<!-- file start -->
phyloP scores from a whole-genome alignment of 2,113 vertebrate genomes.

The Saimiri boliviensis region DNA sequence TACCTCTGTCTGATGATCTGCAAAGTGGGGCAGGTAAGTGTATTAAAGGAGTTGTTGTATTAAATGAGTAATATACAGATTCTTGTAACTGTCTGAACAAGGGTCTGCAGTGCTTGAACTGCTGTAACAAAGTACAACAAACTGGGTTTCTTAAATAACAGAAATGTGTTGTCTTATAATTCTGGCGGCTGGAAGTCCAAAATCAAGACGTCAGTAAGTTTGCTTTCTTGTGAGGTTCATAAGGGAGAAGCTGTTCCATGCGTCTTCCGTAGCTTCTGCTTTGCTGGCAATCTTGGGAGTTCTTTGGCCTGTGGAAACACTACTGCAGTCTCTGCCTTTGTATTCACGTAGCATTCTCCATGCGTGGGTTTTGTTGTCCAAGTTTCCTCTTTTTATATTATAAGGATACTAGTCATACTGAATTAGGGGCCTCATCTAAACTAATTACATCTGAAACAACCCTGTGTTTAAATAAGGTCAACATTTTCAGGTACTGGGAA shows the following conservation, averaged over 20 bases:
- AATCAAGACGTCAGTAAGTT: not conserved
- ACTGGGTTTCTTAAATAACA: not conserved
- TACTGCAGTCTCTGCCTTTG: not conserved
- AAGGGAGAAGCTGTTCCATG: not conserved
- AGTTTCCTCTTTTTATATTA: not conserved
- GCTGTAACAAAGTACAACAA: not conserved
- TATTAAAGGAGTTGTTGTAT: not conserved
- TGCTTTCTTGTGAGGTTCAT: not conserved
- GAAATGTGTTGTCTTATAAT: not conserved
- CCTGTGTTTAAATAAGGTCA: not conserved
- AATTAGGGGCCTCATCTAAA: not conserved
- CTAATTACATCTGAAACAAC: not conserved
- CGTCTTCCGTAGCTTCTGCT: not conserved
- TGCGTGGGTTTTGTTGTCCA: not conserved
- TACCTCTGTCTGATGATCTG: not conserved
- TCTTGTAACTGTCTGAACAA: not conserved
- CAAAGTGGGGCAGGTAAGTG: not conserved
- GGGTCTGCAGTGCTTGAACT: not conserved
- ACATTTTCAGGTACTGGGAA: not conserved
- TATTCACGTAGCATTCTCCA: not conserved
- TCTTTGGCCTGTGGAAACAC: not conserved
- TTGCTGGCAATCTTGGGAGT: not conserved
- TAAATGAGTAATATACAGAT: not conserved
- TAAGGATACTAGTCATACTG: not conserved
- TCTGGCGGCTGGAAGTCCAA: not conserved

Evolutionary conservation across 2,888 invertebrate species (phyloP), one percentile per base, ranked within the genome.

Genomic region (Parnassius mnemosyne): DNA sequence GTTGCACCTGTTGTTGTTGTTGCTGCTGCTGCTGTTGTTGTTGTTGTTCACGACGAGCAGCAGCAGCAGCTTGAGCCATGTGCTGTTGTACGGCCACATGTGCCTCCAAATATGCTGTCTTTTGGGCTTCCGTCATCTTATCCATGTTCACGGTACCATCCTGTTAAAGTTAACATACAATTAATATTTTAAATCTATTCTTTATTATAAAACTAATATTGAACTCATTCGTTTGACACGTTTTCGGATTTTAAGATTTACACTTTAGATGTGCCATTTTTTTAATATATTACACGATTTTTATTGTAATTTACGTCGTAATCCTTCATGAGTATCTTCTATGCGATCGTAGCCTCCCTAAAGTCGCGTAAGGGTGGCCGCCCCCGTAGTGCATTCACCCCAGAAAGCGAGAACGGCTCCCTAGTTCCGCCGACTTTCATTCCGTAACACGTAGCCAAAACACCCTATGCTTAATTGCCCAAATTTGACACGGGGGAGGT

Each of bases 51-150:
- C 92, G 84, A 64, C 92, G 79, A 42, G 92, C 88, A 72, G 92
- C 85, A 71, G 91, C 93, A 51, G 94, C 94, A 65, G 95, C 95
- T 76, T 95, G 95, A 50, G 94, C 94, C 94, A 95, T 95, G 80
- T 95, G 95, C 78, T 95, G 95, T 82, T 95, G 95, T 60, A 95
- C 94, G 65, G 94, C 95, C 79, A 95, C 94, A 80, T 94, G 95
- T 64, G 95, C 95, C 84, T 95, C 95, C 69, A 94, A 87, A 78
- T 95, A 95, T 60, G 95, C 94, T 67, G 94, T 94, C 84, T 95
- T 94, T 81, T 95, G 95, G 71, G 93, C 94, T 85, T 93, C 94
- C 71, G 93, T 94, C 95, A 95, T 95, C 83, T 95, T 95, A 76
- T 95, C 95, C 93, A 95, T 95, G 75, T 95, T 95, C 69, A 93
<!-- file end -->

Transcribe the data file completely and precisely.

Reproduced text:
phyloP scores from a whole-genome alignment of 2,113 vertebrate genomes.

The Saimiri boliviensis region DNA sequence TACCTCTGTCTGATGATCTGCAAAGTGGGGCAGGTAAGTGTATTAAAGGAGTTGTTGTATTAAATGAGTAATATACAGATTCTTGTAACTGTCTGAACAAGGGTCTGCAGTGCTTGAACTGCTGTAACAAAGTACAACAAACTGGGTTTCTTAAATAACAGAAATGTGTTGTCTTATAATTCTGGCGGCTGGAAGTCCAAAATCAAGACGTCAGTAAGTTTGCTTTCTTGTGAGGTTCATAAGGGAGAAGCTGTTCCATGCGTCTTCCGTAGCTTCTGCTTTGCTGGCAATCTTGGGAGTTCTTTGGCCTGTGGAAACACTACTGCAGTCTCTGCCTTTGTATTCACGTAGCATTCTCCATGCGTGGGTTTTGTTGTCCAAGTTTCCTCTTTTTATATTATAAGGATACTAGTCATACTGAATTAGGGGCCTCATCTAAACTAATTACATCTGAAACAACCCTGTGTTTAAATAAGGTCAACATTTTCAGGTACTGGGAA shows the following conservation, averaged over 20 bases:
- AATCAAGACGTCAGTAAGTT: not conserved
- ACTGGGTTTCTTAAATAACA: not conserved
- TACTGCAGTCTCTGCCTTTG: not conserved
- AAGGGAGAAGCTGTTCCATG: not conserved
- AGTTTCCTCTTTTTATATTA: not conserved
- GCTGTAACAAAGTACAACAA: not conserved
- TATTAAAGGAGTTGTTGTAT: not conserved
- TGCTTTCTTGTGAGGTTCAT: not conserved
- GAAATGTGTTGTCTTATAAT: not conserved
- CCTGTGTTTAAATAAGGTCA: not conserved
- AATTAGGGGCCTCATCTAAA: not conserved
- CTAATTACATCTGAAACAAC: not conserved
- CGTCTTCCGTAGCTTCTGCT: not conserved
- TGCGTGGGTTTTGTTGTCCA: not conserved
- TACCTCTGTCTGATGATCTG: not conserved
- TCTTGTAACTGTCTGAACAA: not conserved
- CAAAGTGGGGCAGGTAAGTG: not conserved
- GGGTCTGCAGTGCTTGAACT: not conserved
- ACATTTTCAGGTACTGGGAA: not conserved
- TATTCACGTAGCATTCTCCA: not conserved
- TCTTTGGCCTGTGGAAACAC: not conserved
- TTGCTGGCAATCTTGGGAGT: not conserved
- TAAATGAGTAATATACAGAT: not conserved
- TAAGGATACTAGTCATACTG: not conserved
- TCTGGCGGCTGGAAGTCCAA: not conserved

Evolutionary conservation across 2,888 invertebrate species (phyloP), one percentile per base, ranked within the genome.

Genomic region (Parnassius mnemosyne): DNA sequence GTTGCACCTGTTGTTGTTGTTGCTGCTGCTGCTGTTGTTGTTGTTGTTCACGACGAGCAGCAGCAGCAGCTTGAGCCATGTGCTGTTGTACGGCCACATGTGCCTCCAAATATGCTGTCTTTTGGGCTTCCGTCATCTTATCCATGTTCACGGTACCATCCTGTTAAAGTTAACATACAATTAATATTTTAAATCTATTCTTTATTATAAAACTAATATTGAACTCATTCGTTTGACACGTTTTCGGATTTTAAGATTTACACTTTAGATGTGCCATTTTTTTAATATATTACACGATTTTTATTGTAATTTACGTCGTAATCCTTCATGAGTATCTTCTATGCGATCGTAGCCTCCCTAAAGTCGCGTAAGGGTGGCCGCCCCCGTAGTGCATTCACCCCAGAAAGCGAGAACGGCTCCCTAGTTCCGCCGACTTTCATTCCGTAACACGTAGCCAAAACACCCTATGCTTAATTGCCCAAATTTGACACGGGGGAGGT

Each of bases 51-150:
- C 92, G 84, A 64, C 92, G 79, A 42, G 92, C 88, A 72, G 92
- C 85, A 71, G 91, C 93, A 51, G 94, C 94, A 65, G 95, C 95
- T 76, T 95, G 95, A 50, G 94, C 94, C 94, A 95, T 95, G 80
- T 95, G 95, C 78, T 95, G 95, T 82, T 95, G 95, T 60, A 95
- C 94, G 65, G 94, C 95, C 79, A 95, C 94, A 80, T 94, G 95
- T 64, G 95, C 95, C 84, T 95, C 95, C 69, A 94, A 87, A 78
- T 95, A 95, T 60, G 95, C 94, T 67, G 94, T 94, C 84, T 95
- T 94, T 81, T 95, G 95, G 71, G 93, C 94, T 85, T 93, C 94
- C 71, G 93, T 94, C 95, A 95, T 95, C 83, T 95, T 95, A 76
- T 95, C 95, C 93, A 95, T 95, G 75, T 95, T 95, C 69, A 93